In 1878 Moritz Daniel Oppenheim (1800–1882), probably the most famous nineteenth-century German-Jewish painter, created a work entitled The Heder, or Jewish Elementary School, which re-imagined his first school in Hanau near Frankfurt am Main in the early 1800s.
Panel Series at the 40th Annual Conference of the German Studies Association in San Diego, September 29 – October 2, 2016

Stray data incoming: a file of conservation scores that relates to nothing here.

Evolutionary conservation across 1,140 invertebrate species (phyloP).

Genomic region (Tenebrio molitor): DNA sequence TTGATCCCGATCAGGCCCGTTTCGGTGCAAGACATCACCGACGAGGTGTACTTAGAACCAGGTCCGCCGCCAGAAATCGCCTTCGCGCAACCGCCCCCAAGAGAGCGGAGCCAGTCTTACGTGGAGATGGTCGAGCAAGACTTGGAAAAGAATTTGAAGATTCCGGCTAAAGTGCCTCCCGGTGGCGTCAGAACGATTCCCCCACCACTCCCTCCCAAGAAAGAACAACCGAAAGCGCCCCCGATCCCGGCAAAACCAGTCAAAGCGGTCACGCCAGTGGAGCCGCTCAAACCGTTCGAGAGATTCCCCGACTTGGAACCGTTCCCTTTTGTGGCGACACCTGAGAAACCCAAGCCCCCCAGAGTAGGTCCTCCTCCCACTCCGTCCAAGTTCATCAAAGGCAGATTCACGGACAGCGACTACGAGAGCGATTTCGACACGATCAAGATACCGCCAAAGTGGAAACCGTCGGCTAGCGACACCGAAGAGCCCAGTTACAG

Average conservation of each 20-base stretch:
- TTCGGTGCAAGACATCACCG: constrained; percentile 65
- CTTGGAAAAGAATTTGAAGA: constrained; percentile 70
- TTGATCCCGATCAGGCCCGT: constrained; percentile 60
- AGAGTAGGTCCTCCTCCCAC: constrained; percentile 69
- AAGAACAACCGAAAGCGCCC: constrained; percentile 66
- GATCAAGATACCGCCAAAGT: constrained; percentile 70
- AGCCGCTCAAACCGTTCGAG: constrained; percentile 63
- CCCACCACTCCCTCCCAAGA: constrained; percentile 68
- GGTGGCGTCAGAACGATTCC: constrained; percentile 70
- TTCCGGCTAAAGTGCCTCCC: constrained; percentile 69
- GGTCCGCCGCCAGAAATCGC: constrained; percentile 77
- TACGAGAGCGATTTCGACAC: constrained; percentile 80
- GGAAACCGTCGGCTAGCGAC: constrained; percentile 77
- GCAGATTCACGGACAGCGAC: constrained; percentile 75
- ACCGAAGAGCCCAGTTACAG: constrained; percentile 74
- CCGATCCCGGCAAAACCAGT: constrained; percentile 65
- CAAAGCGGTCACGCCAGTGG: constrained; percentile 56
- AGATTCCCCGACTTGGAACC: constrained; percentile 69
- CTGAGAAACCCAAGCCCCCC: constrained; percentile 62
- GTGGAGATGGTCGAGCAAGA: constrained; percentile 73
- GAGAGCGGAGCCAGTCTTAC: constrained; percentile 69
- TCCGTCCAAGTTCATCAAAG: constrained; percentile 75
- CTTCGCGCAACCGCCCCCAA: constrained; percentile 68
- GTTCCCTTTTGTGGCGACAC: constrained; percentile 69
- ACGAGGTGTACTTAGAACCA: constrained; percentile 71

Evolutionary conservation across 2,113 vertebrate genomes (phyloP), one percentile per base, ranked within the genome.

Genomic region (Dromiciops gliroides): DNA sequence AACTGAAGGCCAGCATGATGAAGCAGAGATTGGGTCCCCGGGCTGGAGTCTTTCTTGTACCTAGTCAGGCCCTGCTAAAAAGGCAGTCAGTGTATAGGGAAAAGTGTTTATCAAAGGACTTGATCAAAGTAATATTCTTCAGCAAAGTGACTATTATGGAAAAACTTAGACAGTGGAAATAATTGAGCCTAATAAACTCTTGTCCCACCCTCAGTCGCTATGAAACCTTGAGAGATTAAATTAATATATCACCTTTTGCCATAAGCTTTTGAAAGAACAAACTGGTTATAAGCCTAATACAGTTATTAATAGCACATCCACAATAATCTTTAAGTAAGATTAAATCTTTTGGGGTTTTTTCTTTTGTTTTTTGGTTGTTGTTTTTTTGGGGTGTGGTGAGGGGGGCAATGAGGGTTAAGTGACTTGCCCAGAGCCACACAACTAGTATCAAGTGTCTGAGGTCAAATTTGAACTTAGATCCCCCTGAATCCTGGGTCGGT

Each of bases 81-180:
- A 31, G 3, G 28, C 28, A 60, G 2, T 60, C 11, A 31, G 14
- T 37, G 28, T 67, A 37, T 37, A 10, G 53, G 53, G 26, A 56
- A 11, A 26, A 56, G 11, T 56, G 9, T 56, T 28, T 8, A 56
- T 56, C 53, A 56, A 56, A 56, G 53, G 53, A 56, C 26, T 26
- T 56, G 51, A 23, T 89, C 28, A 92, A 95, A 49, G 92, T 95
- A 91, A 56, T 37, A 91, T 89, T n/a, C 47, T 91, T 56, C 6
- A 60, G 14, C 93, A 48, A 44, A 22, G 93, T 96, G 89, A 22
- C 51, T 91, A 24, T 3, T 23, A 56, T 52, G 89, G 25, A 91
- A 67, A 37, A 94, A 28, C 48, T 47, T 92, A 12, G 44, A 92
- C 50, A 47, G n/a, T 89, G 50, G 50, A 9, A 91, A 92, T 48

This panel series focused on a field of research that is emerging at the intersection of the history of knowledge and the history of migration.1 This dynamic field, as series organizer Simone Lässig emphasized in her opening remarks, offers potential not only for historians but also for scholars from other disciplines in the humanities and social sciences. Up to this point, the historiographies of migration and of knowledge have not had much to say to each other. State, NGO, and academic actors have produced knowledge about migration and migrants, and the production of this knowledge is sometimes studied. We know little, however, about how knowledge was used, produced, and mediated by the migrants themselves. We can fill this gap, we can shed new light on migrants as actors, Lässig argued, by linking the two research fields. In this way, we can learn how migrants acted as bearers, translators, and producers of knowledge in their old and new homelands. It is also possible to investigate how and the degree to which migrants were able to convert the knowledge they brought with them into usable cultural capital in new social, economic, and cultural contexts.